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11/11/2021
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World benefits from China prosperity

By Ouyang Yujing

The people are hard-pressed, they need some modest comfort. Do well by the Central Plains, and your rule will spread beyond.”

This poem comes from China’s Book of Songs more than 2,000 years ago, and describes the ancient working people’s yearning for a stable and prosperous life. Xiaokang, which means moderate prosperity, is synonymous with living and working in peace and contentment, carrying the simple aspiration of the Chinese people to pursue a better life.

The millennium dream of Xiaokang society now shines into reality. On July 1, 2021, President Xi Jinping declared that China had realized the First Centenary Goal of building a moderately prosperous society in all respects.

What does China’s moderately prosperous society in all respects mean to the world? Undoubtedly, it has made China more prosperous, the people happier, and society more stable. This is how China, the world’s most populous and largest developing country, is contributing to world peace and development in its own right.

China succeeds in feeding almost 20 per cent of the world’s population with only 9 per cent of the planet’s arable land. China’s gross domestic product (GDP) soared from RMB67.9 billion in 1952 to RMB101.6 trillion in 2020. As the world’s second largest economy, it accounts for more than 17 per cent of the global total. From 1979 to 2020, China’s compound annual GDP growth was 9.2 per cent. Leading the world in both scale and extent, China has been the largest contributor to world economic growth since 2006, making an average annual contribution of more than 30 percent.

After the outbreak of COVID-19, China was the first country to contain the virus and achieve economic expansion with its GDP increased by 9.8 per cent in the first three quarters of this year, enabling China to emerge as an important engine driving global trade and economic recovery.

Poverty elimination is an enormous challenge in global governance and development. Since China launched its reform and opening-up policy, rural Chinese have crossed China’s current poverty line and been lifted out of poverty. Poverty reduction in China contributes to 70 per cent of the global total, and China has achieved the relevant target set by the UN 2030 Agenda for Sustainable Development 10 years ahead of schedule.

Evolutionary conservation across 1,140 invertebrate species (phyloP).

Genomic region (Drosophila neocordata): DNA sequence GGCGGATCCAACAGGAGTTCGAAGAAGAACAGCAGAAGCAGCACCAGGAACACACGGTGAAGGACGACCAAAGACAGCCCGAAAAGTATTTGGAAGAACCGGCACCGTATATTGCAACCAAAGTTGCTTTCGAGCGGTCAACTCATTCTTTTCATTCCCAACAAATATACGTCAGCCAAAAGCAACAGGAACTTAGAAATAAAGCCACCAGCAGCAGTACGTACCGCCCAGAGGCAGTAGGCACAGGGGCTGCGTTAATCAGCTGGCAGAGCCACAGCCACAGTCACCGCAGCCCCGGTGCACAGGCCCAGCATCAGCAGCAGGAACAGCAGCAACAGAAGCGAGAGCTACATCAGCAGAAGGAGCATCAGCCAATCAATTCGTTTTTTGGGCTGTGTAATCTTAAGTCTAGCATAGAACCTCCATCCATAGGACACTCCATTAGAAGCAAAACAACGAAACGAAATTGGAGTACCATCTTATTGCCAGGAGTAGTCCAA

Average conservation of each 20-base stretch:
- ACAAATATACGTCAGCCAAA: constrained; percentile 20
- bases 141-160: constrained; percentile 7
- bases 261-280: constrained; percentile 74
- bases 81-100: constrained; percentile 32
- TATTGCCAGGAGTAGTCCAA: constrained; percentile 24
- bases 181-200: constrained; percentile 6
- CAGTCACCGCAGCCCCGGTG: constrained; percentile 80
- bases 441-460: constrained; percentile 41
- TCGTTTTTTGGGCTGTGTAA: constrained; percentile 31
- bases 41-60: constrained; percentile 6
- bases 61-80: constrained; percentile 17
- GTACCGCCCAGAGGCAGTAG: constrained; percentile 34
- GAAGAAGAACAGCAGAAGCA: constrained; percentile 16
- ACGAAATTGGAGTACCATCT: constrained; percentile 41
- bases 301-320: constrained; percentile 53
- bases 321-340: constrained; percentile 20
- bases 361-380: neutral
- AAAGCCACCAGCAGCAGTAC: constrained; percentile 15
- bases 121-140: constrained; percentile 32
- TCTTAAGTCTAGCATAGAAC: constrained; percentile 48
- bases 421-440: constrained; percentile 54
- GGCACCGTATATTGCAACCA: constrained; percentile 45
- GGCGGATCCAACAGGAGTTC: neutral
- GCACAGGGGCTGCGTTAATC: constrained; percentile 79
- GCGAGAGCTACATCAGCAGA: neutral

Climate change is a challenge for mankind. One fourth of the world’s new vegetation areas over the past two decades have been added by China, by far the largest share of any individual country. It is the country with the greatest expanse of new forest resources. China tops the world in terms of new energy use and progress in energy conservation.

Between 2015 and 2020, its energy consumption per unit of GDP fell by 13.2 per cent and carbon emissions dropped by 18.8 per cent. On Nov 1, President Xi Jinping put forward three proposals on addressing climate change, including upholding multilateral consensus, focusing on concrete actions and accelerating the green transition at the World Leaders Summit at the 26th Session of the Conference of the Parties (COP26) to the United Nations Framework Convention on Climate Change.

In the face of a deglobalization trend, China will remain committed to a mutually beneficial opening-up policy, so as to provide other countries with more opportunities in markets, investment and growth. In 2020, China took 31st place among 190 economies in the World Bank’s ease of doing business ranking, rising from 91st place in 2012. China will not close its doors, but will open them wider.

China ranks first in terms of trade in goods and foreign exchange reserves, and ranks second in terms of its trade in services and consumer market.

In 2020, it was the largest recipient of foreign direct investments. China is the largest trading partner of more than 50 countries and regions, including Malaysia, and one of the top three partners of more than 120 in total. China has signed and ratified the Regional Comprehensive Economic Partnership and applied to join the Comprehensive and Progressive Trans-Pacific Partnership, injecting strong impetus into regional free trade and the recovery of the world economy.

The development needs of China and Malaysia are highly compatible. China is willing to strengthen cooperation with Malaysia, work together to advance post-pandemic economic development, and contribute to building a community with a shared future for mankind and a better world.

(Ouyang Yujing is the Ambassador of the People’s Republic of China to Malaysia.)

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